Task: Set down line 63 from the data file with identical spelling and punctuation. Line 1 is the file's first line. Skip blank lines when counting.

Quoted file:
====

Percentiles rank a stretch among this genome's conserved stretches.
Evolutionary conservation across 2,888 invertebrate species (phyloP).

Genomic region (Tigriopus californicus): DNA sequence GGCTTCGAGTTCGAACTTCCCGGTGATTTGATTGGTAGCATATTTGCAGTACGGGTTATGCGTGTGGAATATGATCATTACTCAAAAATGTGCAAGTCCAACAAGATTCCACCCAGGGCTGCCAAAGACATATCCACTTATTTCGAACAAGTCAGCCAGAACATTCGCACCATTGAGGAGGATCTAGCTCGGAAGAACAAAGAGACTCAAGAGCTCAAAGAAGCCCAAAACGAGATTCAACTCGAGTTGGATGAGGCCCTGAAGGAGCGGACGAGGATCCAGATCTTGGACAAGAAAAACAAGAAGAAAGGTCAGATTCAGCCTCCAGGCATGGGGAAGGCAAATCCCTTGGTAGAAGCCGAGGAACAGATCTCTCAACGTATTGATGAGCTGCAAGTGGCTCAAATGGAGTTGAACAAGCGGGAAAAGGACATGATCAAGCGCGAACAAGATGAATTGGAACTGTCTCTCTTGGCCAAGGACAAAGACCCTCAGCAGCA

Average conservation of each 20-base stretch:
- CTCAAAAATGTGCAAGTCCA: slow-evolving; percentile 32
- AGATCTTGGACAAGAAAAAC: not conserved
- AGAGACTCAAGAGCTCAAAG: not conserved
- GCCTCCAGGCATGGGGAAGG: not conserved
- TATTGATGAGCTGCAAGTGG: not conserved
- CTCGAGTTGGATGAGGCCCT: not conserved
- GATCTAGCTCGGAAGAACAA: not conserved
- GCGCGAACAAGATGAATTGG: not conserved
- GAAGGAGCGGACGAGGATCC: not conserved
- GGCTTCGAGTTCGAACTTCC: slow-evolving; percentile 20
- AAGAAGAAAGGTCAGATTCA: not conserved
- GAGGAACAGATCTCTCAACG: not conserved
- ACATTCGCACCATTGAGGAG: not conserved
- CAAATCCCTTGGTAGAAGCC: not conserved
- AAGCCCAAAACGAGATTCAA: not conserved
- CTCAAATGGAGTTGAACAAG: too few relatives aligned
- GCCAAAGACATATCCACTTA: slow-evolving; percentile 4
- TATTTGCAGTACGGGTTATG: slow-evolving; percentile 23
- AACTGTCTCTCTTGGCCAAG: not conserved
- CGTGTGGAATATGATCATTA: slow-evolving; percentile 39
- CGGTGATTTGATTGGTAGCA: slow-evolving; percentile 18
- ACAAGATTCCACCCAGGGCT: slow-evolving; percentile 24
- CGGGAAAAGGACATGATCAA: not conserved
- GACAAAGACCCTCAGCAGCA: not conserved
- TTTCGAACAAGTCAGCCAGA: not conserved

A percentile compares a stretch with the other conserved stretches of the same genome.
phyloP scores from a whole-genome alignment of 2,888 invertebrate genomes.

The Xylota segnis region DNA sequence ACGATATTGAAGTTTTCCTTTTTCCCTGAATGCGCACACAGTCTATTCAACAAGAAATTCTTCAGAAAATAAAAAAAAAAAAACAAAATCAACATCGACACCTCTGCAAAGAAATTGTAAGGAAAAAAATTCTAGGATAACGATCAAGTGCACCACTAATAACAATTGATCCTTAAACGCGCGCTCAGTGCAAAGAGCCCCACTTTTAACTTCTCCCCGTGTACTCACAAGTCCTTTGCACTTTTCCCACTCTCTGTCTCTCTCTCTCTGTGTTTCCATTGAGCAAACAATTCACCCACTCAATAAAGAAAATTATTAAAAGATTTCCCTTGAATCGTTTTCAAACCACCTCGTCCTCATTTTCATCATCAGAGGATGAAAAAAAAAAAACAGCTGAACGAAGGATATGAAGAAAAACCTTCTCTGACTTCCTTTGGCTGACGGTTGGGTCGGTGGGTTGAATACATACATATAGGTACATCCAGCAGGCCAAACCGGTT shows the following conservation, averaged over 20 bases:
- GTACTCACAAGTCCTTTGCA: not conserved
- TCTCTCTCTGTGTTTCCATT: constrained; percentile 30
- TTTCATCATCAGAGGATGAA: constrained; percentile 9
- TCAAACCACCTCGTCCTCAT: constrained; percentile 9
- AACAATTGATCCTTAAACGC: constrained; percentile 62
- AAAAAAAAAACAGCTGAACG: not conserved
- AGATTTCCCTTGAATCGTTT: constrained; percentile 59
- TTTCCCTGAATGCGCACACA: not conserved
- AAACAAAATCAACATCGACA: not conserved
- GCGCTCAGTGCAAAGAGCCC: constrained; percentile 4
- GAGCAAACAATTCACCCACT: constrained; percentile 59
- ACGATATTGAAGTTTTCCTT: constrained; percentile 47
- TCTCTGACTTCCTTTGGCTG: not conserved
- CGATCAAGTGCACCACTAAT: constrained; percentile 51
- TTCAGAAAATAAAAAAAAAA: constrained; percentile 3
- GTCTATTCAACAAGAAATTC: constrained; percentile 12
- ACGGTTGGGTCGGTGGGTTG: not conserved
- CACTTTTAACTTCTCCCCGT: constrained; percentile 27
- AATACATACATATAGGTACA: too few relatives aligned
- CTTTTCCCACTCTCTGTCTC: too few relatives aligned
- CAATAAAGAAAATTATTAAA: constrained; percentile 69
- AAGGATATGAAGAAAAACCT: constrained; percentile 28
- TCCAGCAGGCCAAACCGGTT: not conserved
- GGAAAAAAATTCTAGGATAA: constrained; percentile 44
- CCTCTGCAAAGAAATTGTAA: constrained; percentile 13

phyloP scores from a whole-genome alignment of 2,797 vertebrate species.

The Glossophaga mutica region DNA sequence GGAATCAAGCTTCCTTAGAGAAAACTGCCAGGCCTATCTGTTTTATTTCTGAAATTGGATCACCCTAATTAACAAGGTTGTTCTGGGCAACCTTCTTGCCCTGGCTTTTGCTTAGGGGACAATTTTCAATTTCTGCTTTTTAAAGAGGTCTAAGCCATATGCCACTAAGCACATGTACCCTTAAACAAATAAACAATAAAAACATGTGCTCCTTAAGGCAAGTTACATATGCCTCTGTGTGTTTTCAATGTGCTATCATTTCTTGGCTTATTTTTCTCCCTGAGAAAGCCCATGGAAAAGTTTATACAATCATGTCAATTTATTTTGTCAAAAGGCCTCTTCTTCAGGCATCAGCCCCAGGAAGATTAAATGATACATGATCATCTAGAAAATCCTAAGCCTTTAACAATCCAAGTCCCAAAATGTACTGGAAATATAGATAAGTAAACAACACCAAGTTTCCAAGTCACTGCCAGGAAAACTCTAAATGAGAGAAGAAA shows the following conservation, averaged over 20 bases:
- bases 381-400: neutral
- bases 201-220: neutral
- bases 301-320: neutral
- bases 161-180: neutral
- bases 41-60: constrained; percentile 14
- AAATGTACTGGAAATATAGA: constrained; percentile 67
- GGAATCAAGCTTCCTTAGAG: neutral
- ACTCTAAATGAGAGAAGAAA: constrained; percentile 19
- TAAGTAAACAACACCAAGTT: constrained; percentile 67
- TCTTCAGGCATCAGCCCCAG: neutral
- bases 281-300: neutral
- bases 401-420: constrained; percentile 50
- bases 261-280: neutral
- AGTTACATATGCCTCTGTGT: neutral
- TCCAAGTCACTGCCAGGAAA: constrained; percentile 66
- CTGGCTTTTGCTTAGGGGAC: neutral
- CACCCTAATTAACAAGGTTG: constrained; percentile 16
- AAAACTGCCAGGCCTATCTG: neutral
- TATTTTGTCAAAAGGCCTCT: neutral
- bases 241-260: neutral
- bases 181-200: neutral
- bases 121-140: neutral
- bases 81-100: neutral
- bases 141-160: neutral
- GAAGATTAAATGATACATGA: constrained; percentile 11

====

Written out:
- bases 161-180: neutral